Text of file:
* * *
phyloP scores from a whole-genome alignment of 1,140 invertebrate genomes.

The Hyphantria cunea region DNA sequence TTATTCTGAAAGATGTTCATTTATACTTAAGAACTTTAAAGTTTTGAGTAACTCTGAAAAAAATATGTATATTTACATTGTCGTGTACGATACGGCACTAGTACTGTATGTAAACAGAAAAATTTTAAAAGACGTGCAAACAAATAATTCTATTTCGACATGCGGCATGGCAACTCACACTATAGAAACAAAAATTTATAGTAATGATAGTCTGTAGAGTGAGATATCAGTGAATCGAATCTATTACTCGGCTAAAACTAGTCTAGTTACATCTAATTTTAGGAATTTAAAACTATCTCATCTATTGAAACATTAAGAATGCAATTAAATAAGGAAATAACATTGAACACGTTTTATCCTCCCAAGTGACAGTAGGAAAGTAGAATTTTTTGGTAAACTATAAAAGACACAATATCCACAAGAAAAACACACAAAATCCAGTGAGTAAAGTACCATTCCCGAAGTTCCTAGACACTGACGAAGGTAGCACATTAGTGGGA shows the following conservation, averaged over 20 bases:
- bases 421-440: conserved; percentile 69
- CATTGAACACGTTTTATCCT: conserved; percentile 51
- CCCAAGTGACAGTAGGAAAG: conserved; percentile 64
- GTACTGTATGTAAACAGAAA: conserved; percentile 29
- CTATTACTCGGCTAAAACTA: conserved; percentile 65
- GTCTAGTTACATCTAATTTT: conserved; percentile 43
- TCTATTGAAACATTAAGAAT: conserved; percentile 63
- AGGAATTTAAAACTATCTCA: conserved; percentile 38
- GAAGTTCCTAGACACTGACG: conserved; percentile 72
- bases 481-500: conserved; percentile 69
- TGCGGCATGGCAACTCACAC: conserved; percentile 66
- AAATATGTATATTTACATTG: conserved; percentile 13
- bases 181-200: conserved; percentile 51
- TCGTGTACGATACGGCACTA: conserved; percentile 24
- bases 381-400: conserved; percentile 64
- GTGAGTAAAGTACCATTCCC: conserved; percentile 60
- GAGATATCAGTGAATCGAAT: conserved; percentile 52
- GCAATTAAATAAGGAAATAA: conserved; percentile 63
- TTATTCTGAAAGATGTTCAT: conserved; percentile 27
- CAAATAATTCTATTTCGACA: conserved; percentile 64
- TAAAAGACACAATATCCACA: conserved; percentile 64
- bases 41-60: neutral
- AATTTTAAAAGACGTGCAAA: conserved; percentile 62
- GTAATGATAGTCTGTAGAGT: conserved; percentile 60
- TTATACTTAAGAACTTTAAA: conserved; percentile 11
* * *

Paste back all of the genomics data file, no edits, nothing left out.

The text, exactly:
phyloP scores from a whole-genome alignment of 1,140 invertebrate genomes.

The Hyphantria cunea region DNA sequence TTATTCTGAAAGATGTTCATTTATACTTAAGAACTTTAAAGTTTTGAGTAACTCTGAAAAAAATATGTATATTTACATTGTCGTGTACGATACGGCACTAGTACTGTATGTAAACAGAAAAATTTTAAAAGACGTGCAAACAAATAATTCTATTTCGACATGCGGCATGGCAACTCACACTATAGAAACAAAAATTTATAGTAATGATAGTCTGTAGAGTGAGATATCAGTGAATCGAATCTATTACTCGGCTAAAACTAGTCTAGTTACATCTAATTTTAGGAATTTAAAACTATCTCATCTATTGAAACATTAAGAATGCAATTAAATAAGGAAATAACATTGAACACGTTTTATCCTCCCAAGTGACAGTAGGAAAGTAGAATTTTTTGGTAAACTATAAAAGACACAATATCCACAAGAAAAACACACAAAATCCAGTGAGTAAAGTACCATTCCCGAAGTTCCTAGACACTGACGAAGGTAGCACATTAGTGGGA shows the following conservation, averaged over 20 bases:
- bases 421-440: conserved; percentile 69
- CATTGAACACGTTTTATCCT: conserved; percentile 51
- CCCAAGTGACAGTAGGAAAG: conserved; percentile 64
- GTACTGTATGTAAACAGAAA: conserved; percentile 29
- CTATTACTCGGCTAAAACTA: conserved; percentile 65
- GTCTAGTTACATCTAATTTT: conserved; percentile 43
- TCTATTGAAACATTAAGAAT: conserved; percentile 63
- AGGAATTTAAAACTATCTCA: conserved; percentile 38
- GAAGTTCCTAGACACTGACG: conserved; percentile 72
- bases 481-500: conserved; percentile 69
- TGCGGCATGGCAACTCACAC: conserved; percentile 66
- AAATATGTATATTTACATTG: conserved; percentile 13
- bases 181-200: conserved; percentile 51
- TCGTGTACGATACGGCACTA: conserved; percentile 24
- bases 381-400: conserved; percentile 64
- GTGAGTAAAGTACCATTCCC: conserved; percentile 60
- GAGATATCAGTGAATCGAAT: conserved; percentile 52
- GCAATTAAATAAGGAAATAA: conserved; percentile 63
- TTATTCTGAAAGATGTTCAT: conserved; percentile 27
- CAAATAATTCTATTTCGACA: conserved; percentile 64
- TAAAAGACACAATATCCACA: conserved; percentile 64
- bases 41-60: neutral
- AATTTTAAAAGACGTGCAAA: conserved; percentile 62
- GTAATGATAGTCTGTAGAGT: conserved; percentile 60
- TTATACTTAAGAACTTTAAA: conserved; percentile 11